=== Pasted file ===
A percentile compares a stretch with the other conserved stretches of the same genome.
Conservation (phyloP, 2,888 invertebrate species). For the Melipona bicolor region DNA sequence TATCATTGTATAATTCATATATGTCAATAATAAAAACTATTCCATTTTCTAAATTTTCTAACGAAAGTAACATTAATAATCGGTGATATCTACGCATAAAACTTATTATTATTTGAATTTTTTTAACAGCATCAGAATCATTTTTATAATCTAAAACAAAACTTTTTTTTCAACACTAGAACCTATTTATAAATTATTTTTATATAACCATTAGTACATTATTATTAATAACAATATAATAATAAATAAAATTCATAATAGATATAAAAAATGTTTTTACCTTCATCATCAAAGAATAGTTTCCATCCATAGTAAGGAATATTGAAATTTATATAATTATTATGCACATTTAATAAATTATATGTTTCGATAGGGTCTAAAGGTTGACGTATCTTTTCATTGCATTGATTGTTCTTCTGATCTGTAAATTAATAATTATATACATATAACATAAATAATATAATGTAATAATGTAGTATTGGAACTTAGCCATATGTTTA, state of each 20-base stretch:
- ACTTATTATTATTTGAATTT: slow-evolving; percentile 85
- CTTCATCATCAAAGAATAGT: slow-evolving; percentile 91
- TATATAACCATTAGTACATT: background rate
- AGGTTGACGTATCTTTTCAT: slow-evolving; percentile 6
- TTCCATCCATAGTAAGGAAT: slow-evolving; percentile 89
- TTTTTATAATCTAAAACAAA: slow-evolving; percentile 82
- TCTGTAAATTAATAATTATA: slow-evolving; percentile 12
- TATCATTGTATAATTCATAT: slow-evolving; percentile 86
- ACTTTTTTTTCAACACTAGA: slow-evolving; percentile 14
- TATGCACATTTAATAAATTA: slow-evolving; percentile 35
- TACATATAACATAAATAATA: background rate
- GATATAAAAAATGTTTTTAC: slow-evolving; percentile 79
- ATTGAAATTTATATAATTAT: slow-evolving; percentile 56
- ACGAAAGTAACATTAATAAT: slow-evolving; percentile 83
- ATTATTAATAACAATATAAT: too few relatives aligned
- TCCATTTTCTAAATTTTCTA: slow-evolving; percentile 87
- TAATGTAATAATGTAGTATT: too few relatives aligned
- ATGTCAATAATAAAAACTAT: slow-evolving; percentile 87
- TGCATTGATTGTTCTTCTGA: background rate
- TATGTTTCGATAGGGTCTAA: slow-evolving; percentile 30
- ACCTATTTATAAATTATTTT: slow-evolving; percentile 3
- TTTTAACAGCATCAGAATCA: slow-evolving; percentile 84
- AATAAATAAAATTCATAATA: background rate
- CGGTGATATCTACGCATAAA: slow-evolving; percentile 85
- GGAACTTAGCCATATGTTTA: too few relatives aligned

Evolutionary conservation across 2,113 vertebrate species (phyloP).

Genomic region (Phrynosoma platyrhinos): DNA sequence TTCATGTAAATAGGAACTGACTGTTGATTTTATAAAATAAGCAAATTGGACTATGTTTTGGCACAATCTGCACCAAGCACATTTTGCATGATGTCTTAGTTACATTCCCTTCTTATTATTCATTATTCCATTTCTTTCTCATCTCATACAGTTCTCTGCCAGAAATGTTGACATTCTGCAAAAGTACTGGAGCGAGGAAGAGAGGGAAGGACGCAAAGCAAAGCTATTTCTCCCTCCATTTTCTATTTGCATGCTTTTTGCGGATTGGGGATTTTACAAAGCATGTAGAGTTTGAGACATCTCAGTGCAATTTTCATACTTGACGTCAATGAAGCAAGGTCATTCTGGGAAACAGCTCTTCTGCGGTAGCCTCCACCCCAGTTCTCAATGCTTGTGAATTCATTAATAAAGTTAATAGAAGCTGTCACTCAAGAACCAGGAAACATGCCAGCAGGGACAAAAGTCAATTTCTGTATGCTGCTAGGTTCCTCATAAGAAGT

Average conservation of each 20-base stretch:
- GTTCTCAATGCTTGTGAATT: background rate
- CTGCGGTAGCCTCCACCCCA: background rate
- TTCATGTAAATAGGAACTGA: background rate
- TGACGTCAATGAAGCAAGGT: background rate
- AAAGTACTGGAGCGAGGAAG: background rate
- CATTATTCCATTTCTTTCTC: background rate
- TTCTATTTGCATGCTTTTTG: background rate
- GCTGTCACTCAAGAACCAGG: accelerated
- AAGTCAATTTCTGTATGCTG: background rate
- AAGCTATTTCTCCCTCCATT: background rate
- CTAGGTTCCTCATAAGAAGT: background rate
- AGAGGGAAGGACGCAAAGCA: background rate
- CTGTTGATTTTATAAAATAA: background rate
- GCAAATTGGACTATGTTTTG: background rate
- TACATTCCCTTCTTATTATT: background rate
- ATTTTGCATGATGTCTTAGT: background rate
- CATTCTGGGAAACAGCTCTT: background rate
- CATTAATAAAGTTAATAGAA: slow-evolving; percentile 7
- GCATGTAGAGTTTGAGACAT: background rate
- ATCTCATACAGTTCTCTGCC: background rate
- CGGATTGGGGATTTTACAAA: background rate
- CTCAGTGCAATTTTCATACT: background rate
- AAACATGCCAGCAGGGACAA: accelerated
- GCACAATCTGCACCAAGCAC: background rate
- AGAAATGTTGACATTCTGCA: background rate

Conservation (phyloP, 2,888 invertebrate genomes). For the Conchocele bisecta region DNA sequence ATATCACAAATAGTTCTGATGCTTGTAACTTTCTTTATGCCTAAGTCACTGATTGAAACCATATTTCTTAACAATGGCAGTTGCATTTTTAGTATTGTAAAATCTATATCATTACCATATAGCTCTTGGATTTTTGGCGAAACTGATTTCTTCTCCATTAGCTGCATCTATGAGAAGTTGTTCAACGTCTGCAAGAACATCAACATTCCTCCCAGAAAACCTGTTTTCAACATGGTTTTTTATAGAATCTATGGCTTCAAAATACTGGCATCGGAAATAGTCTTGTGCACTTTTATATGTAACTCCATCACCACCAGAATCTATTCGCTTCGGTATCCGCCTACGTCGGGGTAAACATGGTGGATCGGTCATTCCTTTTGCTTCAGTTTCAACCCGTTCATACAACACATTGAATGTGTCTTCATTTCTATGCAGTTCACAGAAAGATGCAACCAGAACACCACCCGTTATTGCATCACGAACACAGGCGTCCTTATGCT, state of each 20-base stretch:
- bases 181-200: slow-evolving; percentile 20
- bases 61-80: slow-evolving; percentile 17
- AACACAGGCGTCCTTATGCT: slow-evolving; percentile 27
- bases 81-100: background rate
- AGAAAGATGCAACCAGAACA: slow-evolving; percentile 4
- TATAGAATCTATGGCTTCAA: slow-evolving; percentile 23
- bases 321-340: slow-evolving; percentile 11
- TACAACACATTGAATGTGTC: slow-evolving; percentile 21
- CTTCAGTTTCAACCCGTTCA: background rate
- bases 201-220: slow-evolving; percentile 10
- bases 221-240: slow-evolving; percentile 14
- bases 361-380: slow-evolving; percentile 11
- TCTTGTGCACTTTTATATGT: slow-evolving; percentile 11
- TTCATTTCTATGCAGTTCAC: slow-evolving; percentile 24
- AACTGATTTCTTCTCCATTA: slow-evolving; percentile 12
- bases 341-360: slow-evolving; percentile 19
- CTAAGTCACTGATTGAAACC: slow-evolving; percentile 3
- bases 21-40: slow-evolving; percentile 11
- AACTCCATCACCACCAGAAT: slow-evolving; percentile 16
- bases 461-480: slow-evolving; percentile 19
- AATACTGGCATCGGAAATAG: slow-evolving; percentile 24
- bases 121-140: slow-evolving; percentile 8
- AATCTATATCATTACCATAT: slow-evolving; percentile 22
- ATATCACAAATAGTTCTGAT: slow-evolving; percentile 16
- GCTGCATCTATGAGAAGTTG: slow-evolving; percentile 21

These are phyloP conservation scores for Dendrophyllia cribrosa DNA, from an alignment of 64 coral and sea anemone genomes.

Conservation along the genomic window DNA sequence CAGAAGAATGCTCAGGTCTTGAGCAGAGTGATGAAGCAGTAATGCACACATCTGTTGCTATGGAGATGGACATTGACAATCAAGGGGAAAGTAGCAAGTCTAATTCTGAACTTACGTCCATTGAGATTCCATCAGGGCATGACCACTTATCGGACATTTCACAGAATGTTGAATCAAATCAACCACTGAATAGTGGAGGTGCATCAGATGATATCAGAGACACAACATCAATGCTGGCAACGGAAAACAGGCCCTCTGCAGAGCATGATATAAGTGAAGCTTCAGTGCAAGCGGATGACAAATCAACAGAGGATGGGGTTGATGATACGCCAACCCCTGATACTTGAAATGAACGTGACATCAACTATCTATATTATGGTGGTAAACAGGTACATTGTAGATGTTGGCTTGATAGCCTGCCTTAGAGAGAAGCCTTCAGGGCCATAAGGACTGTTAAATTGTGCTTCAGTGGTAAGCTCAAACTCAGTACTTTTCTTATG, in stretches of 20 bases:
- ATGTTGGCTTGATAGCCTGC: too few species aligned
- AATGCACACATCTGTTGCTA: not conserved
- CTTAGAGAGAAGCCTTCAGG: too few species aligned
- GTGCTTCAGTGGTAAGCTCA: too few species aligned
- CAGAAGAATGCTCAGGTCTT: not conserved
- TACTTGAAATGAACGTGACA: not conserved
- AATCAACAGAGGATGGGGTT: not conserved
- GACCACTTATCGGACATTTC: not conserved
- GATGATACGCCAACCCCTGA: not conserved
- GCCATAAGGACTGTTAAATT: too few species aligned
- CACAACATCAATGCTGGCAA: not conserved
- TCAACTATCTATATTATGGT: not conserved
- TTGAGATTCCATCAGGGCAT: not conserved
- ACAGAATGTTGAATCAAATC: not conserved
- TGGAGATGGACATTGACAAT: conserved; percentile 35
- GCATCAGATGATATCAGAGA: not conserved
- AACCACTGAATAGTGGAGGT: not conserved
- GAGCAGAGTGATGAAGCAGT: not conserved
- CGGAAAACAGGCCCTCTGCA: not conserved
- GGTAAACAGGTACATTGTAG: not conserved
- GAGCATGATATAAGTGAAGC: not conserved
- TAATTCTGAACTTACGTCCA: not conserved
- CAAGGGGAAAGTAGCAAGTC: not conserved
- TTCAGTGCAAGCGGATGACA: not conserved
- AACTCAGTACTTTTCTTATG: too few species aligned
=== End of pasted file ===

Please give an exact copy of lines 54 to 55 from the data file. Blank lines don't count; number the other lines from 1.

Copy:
- GCACAATCTGCACCAAGCAC: background rate
- AGAAATGTTGACATTCTGCA: background rate